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Laurie Jean & Lana Dale Memorial Moratorium
April 30, 2004 - Across Canada press conferences were held by the families and their supporters to demand an immediate stop for all chiropractic high neck manipulations. The chiropractic regulators across Canada have failed to voluntarily halt this useless and dangerous procedure. There have been two inquests that found that the chiropractors were at fault. There have been numerous lawsuits over the years, and yet the procedures continue with the blessings of chiropractic associations and regulators. Governments that cover chiropractic still pay for this procedure. The families are supported by pediatricians, neurologists, and other experts who have seen the chiropractic regulators dance around any thought of meaningful self-regulation.
  • Press release - April 30, 2004
  • Go to Chiropractic Neck Manipulation Page on ChiroWatch for more
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    Must Read!!


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    Spin Doctors
    The Chiropractic Industry Under Examination

    Paul Benedetti
    Wayne MacPhail

    Canadians visit chiropractors about thirty million times a year, and surveys show that patients are generally satisfied with them. But Paul Benedetti and Wayne MacPhail have another opinion. Their hard-hitting CANOE.CA web site called Spin Doctors I & II were instrumental in educating the public about the excesses of some chiropractors. This book took years to write, and it is a must read for anyone who plans to go for chiropractic treatment, or who pays for insurance that covers it.


    Inside Chiropractic

    Sam Homola, D.C.
    Stephen Barrett, M.D.

    A practical guide that explores the facts and falsehoods of chiropractic. Homola is a retired chiropractor and author of a dozen books. He shows that, despite claims to the contrary, chiropractors do not qualify as primary-care physicians. He analyzes patient-education materials, gives self-examination tips to help consumers with back pain to decide if and when to see a chiropractor, and analyzes questionable techniques used to attract and treat patients.

    This is Sam Homola's latest book. What a relief to find a book that is an honest appraisal of how to treat the aches and pains of everyday living. If you are high on chiropractic, then this book should be on your shelf. Dr. Homola practiced for years as a chiropractor and his knowledge is based on those years of practice. Order it today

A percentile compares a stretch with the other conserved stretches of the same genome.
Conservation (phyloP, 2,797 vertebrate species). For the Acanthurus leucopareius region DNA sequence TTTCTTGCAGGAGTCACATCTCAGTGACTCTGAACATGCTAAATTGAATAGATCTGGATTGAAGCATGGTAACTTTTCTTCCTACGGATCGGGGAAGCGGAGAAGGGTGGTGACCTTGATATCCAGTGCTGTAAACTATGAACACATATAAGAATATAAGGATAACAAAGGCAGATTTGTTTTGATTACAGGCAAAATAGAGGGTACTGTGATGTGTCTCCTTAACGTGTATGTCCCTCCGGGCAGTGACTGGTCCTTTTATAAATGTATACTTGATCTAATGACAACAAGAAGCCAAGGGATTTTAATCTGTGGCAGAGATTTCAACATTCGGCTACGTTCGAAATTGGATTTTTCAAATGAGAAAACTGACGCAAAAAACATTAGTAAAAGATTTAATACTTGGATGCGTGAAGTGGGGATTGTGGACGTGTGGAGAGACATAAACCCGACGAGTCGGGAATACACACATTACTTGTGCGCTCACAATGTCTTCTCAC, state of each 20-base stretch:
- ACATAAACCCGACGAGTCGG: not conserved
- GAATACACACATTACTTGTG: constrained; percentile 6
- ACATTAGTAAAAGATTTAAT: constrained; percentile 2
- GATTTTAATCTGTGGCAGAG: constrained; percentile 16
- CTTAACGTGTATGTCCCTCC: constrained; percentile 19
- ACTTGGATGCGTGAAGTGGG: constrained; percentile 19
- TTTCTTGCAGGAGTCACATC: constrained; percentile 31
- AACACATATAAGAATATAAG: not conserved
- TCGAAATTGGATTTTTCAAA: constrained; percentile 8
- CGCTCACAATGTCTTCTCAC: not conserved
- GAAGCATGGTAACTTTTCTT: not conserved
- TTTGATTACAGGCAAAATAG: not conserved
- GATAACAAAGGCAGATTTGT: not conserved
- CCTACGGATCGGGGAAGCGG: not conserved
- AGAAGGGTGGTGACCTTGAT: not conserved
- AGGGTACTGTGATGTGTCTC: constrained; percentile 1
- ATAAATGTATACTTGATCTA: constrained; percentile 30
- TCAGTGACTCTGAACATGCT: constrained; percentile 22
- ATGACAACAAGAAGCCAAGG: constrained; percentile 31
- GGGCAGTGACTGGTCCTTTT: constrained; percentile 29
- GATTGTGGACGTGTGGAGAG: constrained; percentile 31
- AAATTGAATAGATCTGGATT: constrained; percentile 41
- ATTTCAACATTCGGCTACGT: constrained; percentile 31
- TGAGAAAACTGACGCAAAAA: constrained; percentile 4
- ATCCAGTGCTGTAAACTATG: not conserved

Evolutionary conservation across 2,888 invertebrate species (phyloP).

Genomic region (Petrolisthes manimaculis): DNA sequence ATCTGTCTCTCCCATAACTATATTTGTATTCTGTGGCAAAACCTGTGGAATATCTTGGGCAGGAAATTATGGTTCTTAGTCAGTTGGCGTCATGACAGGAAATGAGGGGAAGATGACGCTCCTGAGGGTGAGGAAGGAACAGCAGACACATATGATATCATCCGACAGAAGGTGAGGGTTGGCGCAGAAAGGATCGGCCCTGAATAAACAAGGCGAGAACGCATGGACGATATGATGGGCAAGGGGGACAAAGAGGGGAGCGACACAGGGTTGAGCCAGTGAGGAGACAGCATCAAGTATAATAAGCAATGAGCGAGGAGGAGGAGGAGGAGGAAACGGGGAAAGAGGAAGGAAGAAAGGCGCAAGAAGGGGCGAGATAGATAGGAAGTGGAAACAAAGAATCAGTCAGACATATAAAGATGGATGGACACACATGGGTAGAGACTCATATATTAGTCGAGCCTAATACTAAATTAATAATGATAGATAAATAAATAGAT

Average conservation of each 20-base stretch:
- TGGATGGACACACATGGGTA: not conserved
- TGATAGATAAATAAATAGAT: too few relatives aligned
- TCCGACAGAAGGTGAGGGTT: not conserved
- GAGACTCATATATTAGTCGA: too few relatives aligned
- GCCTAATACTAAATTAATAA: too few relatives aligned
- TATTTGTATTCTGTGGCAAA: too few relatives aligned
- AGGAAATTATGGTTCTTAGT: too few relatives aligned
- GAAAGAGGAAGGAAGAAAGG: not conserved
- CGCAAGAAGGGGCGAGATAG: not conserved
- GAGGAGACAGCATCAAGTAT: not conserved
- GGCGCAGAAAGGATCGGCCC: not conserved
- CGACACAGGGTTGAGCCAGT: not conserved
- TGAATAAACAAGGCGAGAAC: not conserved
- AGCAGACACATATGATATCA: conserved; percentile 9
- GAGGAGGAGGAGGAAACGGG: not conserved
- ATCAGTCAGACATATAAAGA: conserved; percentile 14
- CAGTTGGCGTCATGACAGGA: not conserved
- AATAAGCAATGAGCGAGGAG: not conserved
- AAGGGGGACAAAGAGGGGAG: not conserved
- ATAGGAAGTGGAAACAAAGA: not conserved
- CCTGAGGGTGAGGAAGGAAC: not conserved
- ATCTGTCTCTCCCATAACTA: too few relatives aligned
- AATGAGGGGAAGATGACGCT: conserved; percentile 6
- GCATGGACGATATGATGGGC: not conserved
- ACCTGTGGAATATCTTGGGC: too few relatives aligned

Dr. Preston H. Long is THE expert. Consumers trust Andrew Weil for reliable information about alternative medicine, Dr. Bernie Siegel for inspiring words about mind-body connection, and Dr. Dean Ornish, for practical ways to keep their hearts healthy, but who the recognized authority on back care and the limits of chiropractic medicine?

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    When it comes to the latest chiropractic news turn to We deliver the news that you may not be able to find on the average chiropractic web site. Whether you're troubled about your loss of insurance coverage, legislation that effects your own practitioner, insurance fraud, or scandals about chiropractic education you can be sure that we will try to cover it.

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    Chiropractic claims debunked

    Latest evidence based studies expose the myths about the major claims made by chiropractic marketers, schools, and practitioners.

    An often repeated claim is that chiropractic manipulation can help pediatric asthma patients. Results of that research were not published until October 8, 1998. But that never stopped some chiropractors from insisting that that they can successfully treat kids for this condition, with just a twist of the neck or spine. If you want to see the original asthma article in its entirety, just visit the New England Journal of Medicine site.

    If you want more articles from about the basic tenets of chiropractic, namely the use of manipulation as a major treatment of low back pain, you might not be surprised with the results of the study above: